As the son of a repetitor at the Flemish Opera, Frits Celis grew up in a musical family. He obtained his music degrees for music theory, harmony, counter point, fugue, music history and harp at the Royal conservatories of Antwerp and Brussels. At this last school, he was taught orchestral direction by René Defossez. Afterwards, Celis completed his director education at the Mozarteum in Salzburg and the Statliche Hochschule für Musik te Keulen. Moreover, he became teacher of music theory and transposition at the Royal Conservatory of Antwerp. Since 1989, Celis devotes his life to composition entirely, mostly on commission.
Musician, director and music director
In 1946, Celis started is music career as harpist of the Flemish Opera’s orchestra in Antwerp. He remained in this position until 1954, which was an important year for Celis. After all, in this year, he did not only win a directing composition organized by the BRT, but also one organized by the Royal Theatre of The Mint in Brussels. Because of his everlasting passion for opera, he accepted the position offered by The Mint, where he remained second director until 1959. Afterwards, he returned to the Flemish Opera of Antwerp, where he directed many important productions as principal director. During this time, he valued the promotion of Belgian composers very highly, which is why he constantly attempted to perform opera’ by Arthur Meulemans, Willem Kersters, August Baeyens, Vic Legley, Frédéric Devreese and Peter Benoit. Between 1981 and 1988, he was appointed as music director of the merged Flemish Opera in Antwerp and Ghent.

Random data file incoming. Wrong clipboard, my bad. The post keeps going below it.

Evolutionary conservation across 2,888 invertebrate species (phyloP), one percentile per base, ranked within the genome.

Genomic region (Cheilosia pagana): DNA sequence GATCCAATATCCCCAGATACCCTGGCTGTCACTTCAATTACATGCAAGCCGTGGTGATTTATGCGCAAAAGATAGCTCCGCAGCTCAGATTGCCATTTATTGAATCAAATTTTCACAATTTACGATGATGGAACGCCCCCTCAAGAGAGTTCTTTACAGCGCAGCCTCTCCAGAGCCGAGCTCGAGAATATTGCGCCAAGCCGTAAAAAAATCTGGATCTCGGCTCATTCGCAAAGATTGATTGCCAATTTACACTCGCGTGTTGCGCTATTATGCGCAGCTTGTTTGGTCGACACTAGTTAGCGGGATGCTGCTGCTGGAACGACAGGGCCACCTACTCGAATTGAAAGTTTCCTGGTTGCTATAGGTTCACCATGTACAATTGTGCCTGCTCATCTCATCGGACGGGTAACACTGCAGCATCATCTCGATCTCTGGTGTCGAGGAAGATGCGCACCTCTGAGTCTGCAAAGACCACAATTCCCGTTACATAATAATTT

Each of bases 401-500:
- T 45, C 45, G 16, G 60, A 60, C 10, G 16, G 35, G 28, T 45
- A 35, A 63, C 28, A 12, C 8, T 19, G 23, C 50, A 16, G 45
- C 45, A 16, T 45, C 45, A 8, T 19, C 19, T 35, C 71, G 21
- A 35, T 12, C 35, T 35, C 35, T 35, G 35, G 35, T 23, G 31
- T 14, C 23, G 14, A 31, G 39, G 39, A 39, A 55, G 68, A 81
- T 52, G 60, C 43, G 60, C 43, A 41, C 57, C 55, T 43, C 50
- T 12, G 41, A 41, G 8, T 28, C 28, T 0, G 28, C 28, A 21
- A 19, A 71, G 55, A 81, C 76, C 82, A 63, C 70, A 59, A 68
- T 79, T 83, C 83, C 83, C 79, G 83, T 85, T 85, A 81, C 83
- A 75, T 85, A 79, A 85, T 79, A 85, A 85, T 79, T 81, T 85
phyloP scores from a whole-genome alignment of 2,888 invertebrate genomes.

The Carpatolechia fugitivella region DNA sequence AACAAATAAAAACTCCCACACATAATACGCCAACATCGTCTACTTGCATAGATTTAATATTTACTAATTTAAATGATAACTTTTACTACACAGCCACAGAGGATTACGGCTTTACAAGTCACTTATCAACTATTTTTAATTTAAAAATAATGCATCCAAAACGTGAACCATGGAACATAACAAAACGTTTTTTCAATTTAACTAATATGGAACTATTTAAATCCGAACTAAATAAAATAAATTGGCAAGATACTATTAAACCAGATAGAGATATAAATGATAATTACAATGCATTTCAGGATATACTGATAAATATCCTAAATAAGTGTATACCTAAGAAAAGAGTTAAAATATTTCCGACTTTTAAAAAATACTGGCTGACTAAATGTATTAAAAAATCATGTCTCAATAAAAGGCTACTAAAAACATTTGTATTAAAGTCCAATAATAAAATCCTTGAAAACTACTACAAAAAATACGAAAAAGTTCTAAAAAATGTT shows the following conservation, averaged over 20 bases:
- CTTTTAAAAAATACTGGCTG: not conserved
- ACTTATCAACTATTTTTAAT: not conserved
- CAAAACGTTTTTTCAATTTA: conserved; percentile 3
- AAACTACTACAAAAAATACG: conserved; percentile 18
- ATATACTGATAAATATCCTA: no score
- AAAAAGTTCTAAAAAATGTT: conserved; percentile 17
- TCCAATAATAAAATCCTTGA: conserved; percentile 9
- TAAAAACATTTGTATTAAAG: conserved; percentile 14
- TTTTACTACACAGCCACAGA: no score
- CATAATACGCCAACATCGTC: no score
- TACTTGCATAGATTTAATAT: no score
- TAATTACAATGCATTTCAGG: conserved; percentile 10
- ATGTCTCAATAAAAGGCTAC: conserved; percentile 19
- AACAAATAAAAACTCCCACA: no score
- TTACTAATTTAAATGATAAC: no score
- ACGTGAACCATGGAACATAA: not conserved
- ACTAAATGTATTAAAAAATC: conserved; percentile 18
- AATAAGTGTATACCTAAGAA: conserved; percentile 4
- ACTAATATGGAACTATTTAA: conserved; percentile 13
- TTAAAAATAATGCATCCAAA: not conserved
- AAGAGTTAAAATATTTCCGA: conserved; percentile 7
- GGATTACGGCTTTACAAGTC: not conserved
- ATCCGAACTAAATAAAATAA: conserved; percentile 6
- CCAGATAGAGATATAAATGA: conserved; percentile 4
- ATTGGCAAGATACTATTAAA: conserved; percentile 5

Since 1989, Celis devotes his career to composing solely, which he only did sporadically during his career as a director. His oeuvre ranges from symphonic pieces and chamber music to vocal pieces and choral works.
His style evolved from a romantically inspired expressionism to a period of serialism, which eventually resulted in free atonality. Today, his style is characterized by accessibility, as he claims that the goal of music should be “to be listened to”. Therefore, Celis eschews cerebral music that aspires to sort sound effects solely, and embraces lyrism and consonance in his atonal music. In 2018, Celis was rewarded with the Benoit price for his oeuvre and effort in the music scene.
Music should be listened to
Choral works (selection)
- 1953: De Geestelijke bruiloft (song-cycle, text by Pieter G. Buckinx), for soprano, piano/small orchestra, Op. 4, 1953
- 1950-58: Vier Liederen (text by Felix Timmermans), for soprano and piano, Op. 2.
- 1981: Drei Lieder (text by Josef Baert), for any voice, piano.
- 1983: Preludio e Narrazione (text by Anton van Wilderode), soprano and orchestra, Op. 18.
- 1994: Melopée (text by Paul van Ostaijen), soprano/mezzo-soprano, flute (+ alto flute), bass clarinet, violin, viola, cello, piano, percussion, Op. 52, 1994 (also version for soprano/mezzo-soprano, string quartet)
- Als een bries (tekst van Claudia Cornelissen), voor sopraan, alt, tenor en bas.
- 1995: Dit voetjen en dat voetje (text by Guido Gezelle), children's chorus, piano, Op. 54 No. 1.
- 1998: Kukkuu, Kukkuu, Kaukana Kukkuu (text from a folksong from Finland), mixed chorus, Op. 63 No. 1.
- 1998: Slaapt, Slaapt, Kindtje Slaapt (text by Guido Gezelle), children's chorus, piano, Op. 54 No. 2.
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